Sure, users can create charts and graphs in spreadsheets. But "create" is the key word. Assembling any kind of data visualization in a spreadsheet is time-consuming and frustrating. Managers could opt to skip the visuals altogether — after all, they're not necessary. But presenting a spreadsheet rows and rows long is guaranteed to make reps' eyes cross.
8. Critical customer data is at nature's mercy.
Data that lives solely on your company's servers can be lost forever if a natural disaster strikes.
9. Critical customer data is at everyday life's mercy.
Data that lives solely on individual computers can be lost forever if your laptop takes a tumble or gets doused in coffee. Hey, life happens.
10. No connection with marketing systems.
Granted, your company might not even have a marketing automation system in place. But if it does, and the sales side of the house is operating on spreadsheets, there's bound to be crossed wires and miscommunication. A lack of integration means that customers and prospects might receive redundant information... or none at all. Neither of these scenarios translates into sales.
11. Managers can't manage.
To effectively coach and mentor, sales managers need to have visibility into the daily actions and pipelines of their reps. Too bad this is all but impossible to do through spreadsheets. Both reps and managers will quickly become frustrated with the seemingly endless cycle of uploading, downloading, attaching, and emailing.
12. No mobile access.
Mobile access to sales systems has been proven to increase rep productivity — by as much as 24%, according to some estimations. But regardless of the other virtues of spreadsheets, they're not exactly mobile-friendly. Dragging out a laptop each and every time you need to enter or change customer data gets old in a hurry.
13. Hard to scale.
Once your company -- and your customer list -- starts growing, sales spreadsheets will need to as well. However, the bigger the spreadsheet, the more likely it is to contain errors and broken formulas. Not to mention large spreadsheets are exponentially more unwieldy for users and administrators alike.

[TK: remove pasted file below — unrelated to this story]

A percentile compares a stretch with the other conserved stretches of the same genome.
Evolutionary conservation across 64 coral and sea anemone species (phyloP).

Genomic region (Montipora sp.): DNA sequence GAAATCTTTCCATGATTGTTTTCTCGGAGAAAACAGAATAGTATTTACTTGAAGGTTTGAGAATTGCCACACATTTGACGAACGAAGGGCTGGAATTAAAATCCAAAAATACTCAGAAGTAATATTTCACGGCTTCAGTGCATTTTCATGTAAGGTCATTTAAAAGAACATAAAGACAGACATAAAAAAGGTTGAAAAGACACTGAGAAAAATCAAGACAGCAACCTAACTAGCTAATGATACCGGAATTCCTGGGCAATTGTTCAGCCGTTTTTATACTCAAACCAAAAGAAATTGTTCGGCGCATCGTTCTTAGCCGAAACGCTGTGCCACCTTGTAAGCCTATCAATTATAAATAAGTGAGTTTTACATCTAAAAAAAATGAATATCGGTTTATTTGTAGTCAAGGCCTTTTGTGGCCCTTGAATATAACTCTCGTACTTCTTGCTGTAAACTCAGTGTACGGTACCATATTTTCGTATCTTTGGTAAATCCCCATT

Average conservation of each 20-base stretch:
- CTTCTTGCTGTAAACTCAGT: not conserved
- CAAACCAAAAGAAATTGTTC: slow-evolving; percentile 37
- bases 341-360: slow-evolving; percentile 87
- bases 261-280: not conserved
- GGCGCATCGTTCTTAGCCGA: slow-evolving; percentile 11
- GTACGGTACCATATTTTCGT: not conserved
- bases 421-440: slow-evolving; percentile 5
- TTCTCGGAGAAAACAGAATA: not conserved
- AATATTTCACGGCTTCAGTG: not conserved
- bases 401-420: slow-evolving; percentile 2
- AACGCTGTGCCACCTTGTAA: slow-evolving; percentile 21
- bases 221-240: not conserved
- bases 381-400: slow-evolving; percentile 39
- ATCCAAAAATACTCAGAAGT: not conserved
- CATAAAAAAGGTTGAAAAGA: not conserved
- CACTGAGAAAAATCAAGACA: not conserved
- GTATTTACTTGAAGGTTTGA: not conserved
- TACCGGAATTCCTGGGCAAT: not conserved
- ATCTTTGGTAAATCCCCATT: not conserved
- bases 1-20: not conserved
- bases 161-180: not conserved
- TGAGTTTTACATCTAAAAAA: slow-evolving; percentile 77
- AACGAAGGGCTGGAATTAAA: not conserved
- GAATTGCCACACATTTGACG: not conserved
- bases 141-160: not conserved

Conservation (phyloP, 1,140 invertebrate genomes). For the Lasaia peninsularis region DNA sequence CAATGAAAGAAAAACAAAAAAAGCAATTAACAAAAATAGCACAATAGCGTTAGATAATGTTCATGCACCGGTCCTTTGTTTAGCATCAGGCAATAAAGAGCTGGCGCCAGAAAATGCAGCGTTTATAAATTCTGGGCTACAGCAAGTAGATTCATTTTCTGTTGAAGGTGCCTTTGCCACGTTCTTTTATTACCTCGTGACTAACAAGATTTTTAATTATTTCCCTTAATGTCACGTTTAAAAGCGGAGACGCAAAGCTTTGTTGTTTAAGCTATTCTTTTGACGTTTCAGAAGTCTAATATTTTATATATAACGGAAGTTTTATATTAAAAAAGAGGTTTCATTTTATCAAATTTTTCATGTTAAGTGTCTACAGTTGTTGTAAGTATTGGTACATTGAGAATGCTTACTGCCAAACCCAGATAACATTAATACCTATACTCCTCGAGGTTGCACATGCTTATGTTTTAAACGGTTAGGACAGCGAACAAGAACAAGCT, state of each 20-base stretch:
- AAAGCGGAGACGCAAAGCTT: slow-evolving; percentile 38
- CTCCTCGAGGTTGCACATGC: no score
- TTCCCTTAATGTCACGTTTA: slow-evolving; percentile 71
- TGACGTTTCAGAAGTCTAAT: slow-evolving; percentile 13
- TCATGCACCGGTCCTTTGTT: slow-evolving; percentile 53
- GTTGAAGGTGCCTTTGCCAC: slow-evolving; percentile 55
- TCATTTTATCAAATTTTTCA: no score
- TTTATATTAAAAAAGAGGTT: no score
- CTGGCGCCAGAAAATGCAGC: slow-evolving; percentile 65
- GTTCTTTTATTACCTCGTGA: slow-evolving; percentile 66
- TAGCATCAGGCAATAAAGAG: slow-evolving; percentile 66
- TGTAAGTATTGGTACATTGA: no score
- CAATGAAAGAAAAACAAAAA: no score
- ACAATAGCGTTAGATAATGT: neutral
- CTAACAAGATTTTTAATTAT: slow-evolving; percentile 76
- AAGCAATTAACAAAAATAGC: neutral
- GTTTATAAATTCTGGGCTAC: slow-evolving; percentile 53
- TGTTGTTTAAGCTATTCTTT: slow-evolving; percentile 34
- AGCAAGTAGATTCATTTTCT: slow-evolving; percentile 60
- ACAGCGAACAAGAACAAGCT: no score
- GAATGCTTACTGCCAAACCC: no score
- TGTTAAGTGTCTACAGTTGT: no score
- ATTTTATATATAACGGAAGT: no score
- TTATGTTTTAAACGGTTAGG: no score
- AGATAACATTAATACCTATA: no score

Using Databases Compared to Spreadsheets
Databases are programs that are designed to store, organize, and retrieve data. In sales, the most common type of database used is a client relationship manager, also known as a CRM. Let’s compare working with a database to working out of a spreadsheet.
1. A database serves as a central resource.
A CRM database is a tool that stores all of your client and customer contact information in one central place that can be easily accessed by your entire team across multiple devices. This system can organize all of your contact related data included emails, phone calls, and live chat with customers and prospects.
2. Seamless integration with other software.
Additionally, a CRM database can be seamlessly integrated with your company’s other business systems, including marketing software which can help improve synergy between your sales and marketing organizations, ensuring your prospects don’t receive the same information or get missed altogether.
3. Easy to scale for growing companies.
Spreadsheets are effective at storing basic quantitative data and are often maintained manually. On the other hand, databases are more effective at storing qualitative data, which is why they are ideal for complex businesses with a large customer base or complex sales process. Databases often have automation capability that helps organizations save time on manual entry.
For companies that are scaling, or rapidly acquiring new customers in a short period of time, upgrading from spreadsheets to a CRM database can help your company sell to more customers in an efficient manner.
As we mentioned above, the main benefit of using spreadsheets to run your sales operations comes down to two main factors: They're free (with a Microsoft Office or G-Suite implementation), and they don't require training.
These are certainly valid reasons — especially for a small company without cash to burn or training resources. But I'll let you in on a little secret: